British funds face up to rainy day cash pot demands
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A risk manager works on the trading floor at IG Index in London, Britain August 25, 2015. REUTERS/Suzanne Plunkett
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By Simon Jessop
LONDON (Reuters) - Britain's fund managers face calls to hold more emergency cash, potentially crimping their ability to pay dividends or expand.
Banks and insurers have been set tough rules aimed at making them less likely to go bust if markets collapse, and regulators are now looking at the multi-trillion-pound asset management industry.
First to feel the pinch last week was Aberdeen Asset Management (NASDAQ: ADN), which was asked to raise the minimum amount of cash it holds by 140 million pounds ($184 million), after a review by the Financial Conduct Authority.
Funds can make profits in depressed markets because they collect annual fees on the assets they manage, but if clients quit en masse, a manager's revenue could disappear overnight.
While most firms are cash-rich, any tightening in capital rules adds further stress with investors uneasy over fund charges in view of low average returns.
"If you're asked to hold more capital, then that will constrain your opportunities elsewhere, which could include returning capital to shareholders, looking for new acquisitions, launching new products," said Julian Young, senior partner in the wealth and asset management business at consultants EY.
The FCA's decision was driven by the removal of a capital credit for the insurance Aberdeen had put in place to cover losses and by the need for it to have more on hand for "unquantifiable" risks.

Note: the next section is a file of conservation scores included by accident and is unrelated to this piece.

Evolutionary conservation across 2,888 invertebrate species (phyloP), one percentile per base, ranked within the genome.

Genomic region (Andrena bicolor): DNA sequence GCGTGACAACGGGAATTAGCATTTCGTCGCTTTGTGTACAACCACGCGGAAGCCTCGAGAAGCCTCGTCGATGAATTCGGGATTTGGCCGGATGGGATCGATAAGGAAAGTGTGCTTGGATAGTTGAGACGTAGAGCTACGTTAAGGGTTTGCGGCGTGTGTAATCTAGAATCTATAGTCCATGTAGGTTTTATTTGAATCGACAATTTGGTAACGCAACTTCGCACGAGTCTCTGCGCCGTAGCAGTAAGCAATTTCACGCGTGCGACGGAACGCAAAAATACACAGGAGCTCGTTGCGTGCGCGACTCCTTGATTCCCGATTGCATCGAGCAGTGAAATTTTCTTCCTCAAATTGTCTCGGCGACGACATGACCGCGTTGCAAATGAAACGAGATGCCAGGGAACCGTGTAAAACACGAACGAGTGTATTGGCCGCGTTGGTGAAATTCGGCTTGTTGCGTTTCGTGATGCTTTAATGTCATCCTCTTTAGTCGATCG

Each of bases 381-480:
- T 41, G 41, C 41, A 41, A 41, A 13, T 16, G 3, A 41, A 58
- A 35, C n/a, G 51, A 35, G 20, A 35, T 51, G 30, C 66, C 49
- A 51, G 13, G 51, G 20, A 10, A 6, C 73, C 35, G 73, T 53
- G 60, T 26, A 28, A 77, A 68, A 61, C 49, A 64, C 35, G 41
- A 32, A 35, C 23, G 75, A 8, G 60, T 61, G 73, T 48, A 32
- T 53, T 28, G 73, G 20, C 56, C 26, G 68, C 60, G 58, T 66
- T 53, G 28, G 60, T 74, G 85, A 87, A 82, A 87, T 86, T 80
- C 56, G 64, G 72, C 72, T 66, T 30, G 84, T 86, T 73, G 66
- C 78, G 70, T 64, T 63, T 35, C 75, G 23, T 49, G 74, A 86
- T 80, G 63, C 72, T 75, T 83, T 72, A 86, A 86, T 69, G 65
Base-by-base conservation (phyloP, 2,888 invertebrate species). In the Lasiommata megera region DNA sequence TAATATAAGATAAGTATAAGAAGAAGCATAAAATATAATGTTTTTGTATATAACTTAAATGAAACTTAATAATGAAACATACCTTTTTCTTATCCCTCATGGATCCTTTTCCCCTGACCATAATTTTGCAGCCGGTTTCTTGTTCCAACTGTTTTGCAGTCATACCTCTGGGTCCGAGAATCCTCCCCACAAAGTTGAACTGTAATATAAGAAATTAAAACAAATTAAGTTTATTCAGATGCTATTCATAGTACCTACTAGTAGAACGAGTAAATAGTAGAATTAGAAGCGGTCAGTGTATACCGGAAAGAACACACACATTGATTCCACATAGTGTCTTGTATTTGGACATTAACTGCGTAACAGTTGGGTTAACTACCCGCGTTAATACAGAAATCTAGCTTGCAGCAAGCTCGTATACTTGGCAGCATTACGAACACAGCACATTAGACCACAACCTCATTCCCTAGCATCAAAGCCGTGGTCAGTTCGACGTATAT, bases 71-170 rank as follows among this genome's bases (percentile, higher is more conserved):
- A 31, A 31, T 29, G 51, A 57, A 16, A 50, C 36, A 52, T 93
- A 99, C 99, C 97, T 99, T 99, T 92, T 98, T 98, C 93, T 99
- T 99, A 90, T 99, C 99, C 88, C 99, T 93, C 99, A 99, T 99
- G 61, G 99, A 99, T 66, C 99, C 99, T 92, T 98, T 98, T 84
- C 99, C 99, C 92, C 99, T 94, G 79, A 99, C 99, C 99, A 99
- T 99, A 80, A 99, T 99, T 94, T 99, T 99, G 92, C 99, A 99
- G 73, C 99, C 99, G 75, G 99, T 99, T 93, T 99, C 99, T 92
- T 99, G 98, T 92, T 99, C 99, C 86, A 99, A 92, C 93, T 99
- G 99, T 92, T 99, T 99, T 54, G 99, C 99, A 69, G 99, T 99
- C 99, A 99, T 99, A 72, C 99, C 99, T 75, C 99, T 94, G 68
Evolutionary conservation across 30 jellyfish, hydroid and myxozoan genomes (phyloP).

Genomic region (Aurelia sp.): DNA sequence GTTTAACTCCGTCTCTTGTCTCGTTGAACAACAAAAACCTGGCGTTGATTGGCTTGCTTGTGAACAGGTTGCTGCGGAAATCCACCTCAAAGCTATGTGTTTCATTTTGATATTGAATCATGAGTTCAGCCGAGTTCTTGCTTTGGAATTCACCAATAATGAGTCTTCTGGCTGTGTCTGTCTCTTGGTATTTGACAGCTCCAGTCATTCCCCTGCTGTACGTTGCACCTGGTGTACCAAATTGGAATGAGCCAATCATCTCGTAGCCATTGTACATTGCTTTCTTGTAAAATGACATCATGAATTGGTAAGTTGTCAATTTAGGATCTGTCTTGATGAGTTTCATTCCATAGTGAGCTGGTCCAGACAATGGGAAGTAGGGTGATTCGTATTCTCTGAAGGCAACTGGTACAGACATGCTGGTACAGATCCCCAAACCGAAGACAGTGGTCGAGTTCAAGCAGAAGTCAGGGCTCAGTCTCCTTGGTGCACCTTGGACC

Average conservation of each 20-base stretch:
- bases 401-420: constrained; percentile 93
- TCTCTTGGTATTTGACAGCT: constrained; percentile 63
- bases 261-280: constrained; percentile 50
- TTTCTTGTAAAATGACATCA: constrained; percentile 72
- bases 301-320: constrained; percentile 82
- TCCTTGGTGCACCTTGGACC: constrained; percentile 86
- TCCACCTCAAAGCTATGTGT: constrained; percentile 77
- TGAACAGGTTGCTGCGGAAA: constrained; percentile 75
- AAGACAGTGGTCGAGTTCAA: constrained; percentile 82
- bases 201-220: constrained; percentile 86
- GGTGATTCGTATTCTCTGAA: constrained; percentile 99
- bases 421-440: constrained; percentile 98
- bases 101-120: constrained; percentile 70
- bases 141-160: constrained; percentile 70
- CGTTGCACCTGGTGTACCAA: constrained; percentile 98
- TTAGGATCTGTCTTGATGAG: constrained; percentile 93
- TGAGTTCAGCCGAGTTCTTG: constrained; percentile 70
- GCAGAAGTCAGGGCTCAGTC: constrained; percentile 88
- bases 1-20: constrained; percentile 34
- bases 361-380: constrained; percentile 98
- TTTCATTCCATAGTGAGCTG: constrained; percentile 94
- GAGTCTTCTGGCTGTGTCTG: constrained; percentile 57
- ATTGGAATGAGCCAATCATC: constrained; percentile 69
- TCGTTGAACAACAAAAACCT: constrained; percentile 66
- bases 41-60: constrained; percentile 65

Analysts were sanguine about the impact on Aberdeen's full-year dividend but noted that the demand has cut the amount of cash it holds on its balance sheet above the regulatory minimum to only 78 million pounds.
"It may be that Aberdeen is the first to get this approach...and it will be coming to the others, but if it is, having spoken to a few of them, it's not something they have been made aware of or are necessarily expecting," said Shore Capital analyst Paul McGinnis.
The FCA declined to comment.
Each firm currently assesses its own risks and capital requirements under the Internal Capital Adequacy Assessment Process (ICAAP) at least yearly and regulators can check at any time and demand a change.
"What the regulator is looking for is a much more dynamic process," EY's Young said.
"Part of it is looking at macro risks, part of it is looking at liquidity and part of it is being very vigilant ... those risks could be because of geography, technology or they could be due to product," Young said.
Investment bank Morgan Stanley said it expects investors to focus increasingly on the amount of capital held by asset managers and it therefore has an 'underweight' rating on Aberdeen, among others.
Christian Edelmann, who oversees banking and wealth and asset management at consultants Oliver Wyman, co-authored the Morgan Stanley report. He said for many years capital had largely unmanaged and unmonitored.
"This is mainly driven by the view that, in contrast to banks, asset managers act on a fiduciary and not on a principal risk-taking basis; hence capital levels vary hugely across asset managers.
Markets are now wondering who may be next.
Schroders (NYSE: SDR), Britain's biggest listed asset manager, said its capital position was "very strong" - 687 million pounds in regulatory capital against total capital of 2.9 billion pounds - and the firm was not in special talks with its regulator, the Prudential Regulation Authority, over capital.
Ahead of that, it has assessed the minimum level to be 145 million pounds, under the ICAAP process, and has an extra 105 million pounds above that figure.
Aside from Aberdeen's reduced dividend cover, Shore Capital's McGinnis said the issue of regulatory capital was not a major concern as most firms had little debt and were well-capitalized already.
(Editing by Sinead Cruise and Alexander Smith)
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